She's only seven years old, and seven years isn't a lot of experience, so naturally, it was the last thing on everyone's mind that their survival would fall into the hands of the little blonde kid. But the ways of the Fates can be strange in mortals' eyes, and, as it was not yet the time to cut the thread of the daughter of Zeus, they improvised.

The three Fates have made some notoriously poor decisions in the history of mortal man. Fortunately, they'd learned something over their countless, deathless years, and they weren't about to place the lives of Hermes' brash young son and Zeus's shining daughter in the hands of a mere human (or even in the hands of that guardian satyr called Grover.) Unfortunately, there weren't any willing immortals on hand to assist the half-bloods, and although deadly fate could technically overrule any and all wills – whether finite or infinite – no one wants a god as an enemy, even the Fates.

So they improvised.

They chose a young hero who was the last thing that the Cyclops would expect.

She may be seven years old, and she may be untrained, and she may be unprepared for combat with a massive, ravenous monster, but she is the daughter of Pallas Athena – goddess of wisdom, goddess of battle. The grey-eyed goddess with the sparkling eyes.

Annabeth Chase has divine blood in her veins.

She's also seven years old.

Her combat experience is almost non-existent. Her only weapon is small dagger of celestial bronze. But she is willful, and she is smart, and even hubris can be helpful if it's channeled properly on the battlefield. Any normal seven-year-old would be brave enough – or, perhaps, foolish enough – to do anything but turn and run (and then what would happen to the other half-bloods?)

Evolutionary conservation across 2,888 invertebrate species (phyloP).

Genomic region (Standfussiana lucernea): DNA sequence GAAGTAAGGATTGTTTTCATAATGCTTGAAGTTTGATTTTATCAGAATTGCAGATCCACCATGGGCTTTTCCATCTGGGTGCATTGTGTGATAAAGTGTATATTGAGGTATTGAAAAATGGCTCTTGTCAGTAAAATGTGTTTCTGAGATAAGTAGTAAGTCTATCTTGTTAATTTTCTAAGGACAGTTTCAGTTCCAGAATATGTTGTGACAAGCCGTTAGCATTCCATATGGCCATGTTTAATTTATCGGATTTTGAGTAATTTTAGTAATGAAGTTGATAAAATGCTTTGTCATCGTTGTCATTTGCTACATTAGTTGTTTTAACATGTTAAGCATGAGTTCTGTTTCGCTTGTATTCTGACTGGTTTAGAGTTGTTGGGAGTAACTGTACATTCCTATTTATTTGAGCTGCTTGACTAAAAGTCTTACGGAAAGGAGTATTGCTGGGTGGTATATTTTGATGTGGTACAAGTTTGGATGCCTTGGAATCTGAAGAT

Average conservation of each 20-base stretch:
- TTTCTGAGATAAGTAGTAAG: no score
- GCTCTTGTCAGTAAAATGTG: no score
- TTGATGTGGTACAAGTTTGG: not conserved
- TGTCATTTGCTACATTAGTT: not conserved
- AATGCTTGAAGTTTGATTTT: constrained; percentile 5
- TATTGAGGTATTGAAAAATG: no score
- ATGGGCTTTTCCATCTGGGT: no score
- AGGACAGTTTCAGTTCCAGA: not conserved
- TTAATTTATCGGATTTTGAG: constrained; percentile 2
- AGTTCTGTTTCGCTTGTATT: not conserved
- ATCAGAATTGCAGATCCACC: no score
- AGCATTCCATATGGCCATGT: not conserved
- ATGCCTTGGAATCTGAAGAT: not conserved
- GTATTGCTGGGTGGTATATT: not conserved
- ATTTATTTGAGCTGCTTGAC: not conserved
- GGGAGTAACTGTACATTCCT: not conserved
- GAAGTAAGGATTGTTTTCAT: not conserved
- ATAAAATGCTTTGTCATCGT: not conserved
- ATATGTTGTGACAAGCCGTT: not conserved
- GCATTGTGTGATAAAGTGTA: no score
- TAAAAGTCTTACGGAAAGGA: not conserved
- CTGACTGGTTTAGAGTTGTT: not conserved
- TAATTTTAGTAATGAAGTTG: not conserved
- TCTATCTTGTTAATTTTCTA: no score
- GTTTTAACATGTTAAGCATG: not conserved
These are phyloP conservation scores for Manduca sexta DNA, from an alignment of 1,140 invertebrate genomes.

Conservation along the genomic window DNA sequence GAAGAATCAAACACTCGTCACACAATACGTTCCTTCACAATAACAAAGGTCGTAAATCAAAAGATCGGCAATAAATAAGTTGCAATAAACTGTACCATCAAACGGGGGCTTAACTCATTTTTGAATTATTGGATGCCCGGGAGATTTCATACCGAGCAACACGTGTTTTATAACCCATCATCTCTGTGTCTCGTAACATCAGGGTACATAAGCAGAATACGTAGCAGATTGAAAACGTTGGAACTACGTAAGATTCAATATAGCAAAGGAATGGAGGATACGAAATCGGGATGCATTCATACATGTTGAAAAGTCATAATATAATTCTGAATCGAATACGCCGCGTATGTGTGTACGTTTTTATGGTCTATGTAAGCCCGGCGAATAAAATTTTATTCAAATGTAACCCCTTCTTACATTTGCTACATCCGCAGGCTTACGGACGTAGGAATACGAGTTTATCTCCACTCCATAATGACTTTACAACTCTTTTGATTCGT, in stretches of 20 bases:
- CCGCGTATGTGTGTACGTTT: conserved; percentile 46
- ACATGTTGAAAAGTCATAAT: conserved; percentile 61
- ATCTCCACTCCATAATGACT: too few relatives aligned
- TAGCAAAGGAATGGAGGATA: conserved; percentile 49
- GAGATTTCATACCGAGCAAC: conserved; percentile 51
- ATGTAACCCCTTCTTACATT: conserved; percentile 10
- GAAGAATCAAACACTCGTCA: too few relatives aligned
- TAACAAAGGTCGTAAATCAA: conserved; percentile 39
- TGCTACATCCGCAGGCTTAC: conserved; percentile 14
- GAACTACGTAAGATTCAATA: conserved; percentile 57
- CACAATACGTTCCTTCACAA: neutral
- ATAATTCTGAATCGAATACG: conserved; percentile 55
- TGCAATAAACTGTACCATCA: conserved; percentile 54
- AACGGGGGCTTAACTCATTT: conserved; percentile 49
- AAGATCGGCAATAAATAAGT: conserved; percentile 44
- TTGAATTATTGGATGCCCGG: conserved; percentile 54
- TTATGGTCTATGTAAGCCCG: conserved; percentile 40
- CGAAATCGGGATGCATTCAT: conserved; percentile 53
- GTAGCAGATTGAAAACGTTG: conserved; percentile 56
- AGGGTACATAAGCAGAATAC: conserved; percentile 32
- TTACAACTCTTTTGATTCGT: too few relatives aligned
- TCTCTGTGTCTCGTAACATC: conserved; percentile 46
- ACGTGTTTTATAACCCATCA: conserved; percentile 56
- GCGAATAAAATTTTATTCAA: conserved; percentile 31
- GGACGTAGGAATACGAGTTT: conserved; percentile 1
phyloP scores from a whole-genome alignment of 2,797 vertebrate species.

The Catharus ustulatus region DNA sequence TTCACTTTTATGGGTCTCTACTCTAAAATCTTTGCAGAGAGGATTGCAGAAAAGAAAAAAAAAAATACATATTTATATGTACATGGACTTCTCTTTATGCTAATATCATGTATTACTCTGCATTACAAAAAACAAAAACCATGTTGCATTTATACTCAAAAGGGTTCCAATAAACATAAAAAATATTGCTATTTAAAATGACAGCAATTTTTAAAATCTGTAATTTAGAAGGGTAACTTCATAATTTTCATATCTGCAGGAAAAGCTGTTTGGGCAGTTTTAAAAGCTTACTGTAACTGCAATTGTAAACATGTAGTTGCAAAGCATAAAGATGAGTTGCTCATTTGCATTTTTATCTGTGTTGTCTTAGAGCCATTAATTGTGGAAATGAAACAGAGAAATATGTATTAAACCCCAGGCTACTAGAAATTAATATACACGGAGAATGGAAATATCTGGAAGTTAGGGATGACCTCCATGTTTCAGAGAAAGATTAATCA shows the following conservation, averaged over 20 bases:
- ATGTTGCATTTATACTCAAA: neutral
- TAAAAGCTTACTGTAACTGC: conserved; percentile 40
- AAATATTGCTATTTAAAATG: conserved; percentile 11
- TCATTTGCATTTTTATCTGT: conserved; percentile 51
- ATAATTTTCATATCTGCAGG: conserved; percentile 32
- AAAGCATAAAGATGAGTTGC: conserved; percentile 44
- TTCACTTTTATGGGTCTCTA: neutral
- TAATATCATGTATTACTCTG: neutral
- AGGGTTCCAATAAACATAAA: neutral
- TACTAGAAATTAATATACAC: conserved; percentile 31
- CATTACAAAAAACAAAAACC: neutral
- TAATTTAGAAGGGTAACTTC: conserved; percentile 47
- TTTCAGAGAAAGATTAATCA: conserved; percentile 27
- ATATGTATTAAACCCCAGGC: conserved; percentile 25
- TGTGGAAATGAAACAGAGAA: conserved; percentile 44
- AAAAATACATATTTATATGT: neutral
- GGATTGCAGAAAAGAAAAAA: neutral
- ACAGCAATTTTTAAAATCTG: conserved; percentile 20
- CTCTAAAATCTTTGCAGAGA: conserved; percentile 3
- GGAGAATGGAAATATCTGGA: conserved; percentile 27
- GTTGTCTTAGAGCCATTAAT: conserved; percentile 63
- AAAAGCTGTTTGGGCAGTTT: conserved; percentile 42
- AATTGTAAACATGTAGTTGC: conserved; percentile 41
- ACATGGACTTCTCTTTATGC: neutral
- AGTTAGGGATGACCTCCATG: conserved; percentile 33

Annabeth Chase has never been a normal seven year old.

In the same second that she hears Thalia Grace's terrified shriek, she's tearing through the maze of corridors, right, left, right again, and then she's looking at a bone-littered room, a fire dancing in its center, the air thick and wet with darkness and fog, the wall supporting two bound-and-gagged half-bloods and a satyr.

A single eye peers out of the dark, and suddenly, even Annabeth Chase, daughter of Athena, is afraid.

...

Yes, she'll have to play the hero today, even if she is only seven years old, seven short years, and unfortunately, less than half of them were spent on the run. As a result, still hasn't learned the art of subtlety. Thalia and Luke didn't help much, either – both were headstrong and confident, neither doing a very good job of teaching stealth to their newest charge. Of course, they hadn't exactly predicted that she would need it. She was young. Inexperienced. Thalia would watch her back, and Luke would do his best to keep them all alive. It wasn't the little girl's job to fight. If she could just hang on to that bronze knife and stay out of the way while Thalia sent harpy feathers flying, that would be enough.

Or so they thought.

Seven years old or not, she could've used some stealth right about now.

Her muddy sneakers squeak on the concrete as she slips through the door, and the hulking monster turns at the sound.

He has one eye, a bloodshot lump of a thing that looks like someone accidentally smashed it into his forehead, and that one eye goes wide when it sees her. The flames spiraling out of his makeshift fire pit reflect in his dark pupils – flashes of angry orange and red, blazing hungrily. He straightens, the muscles in his shoulders and arms bulging beneath tight, leathery skin.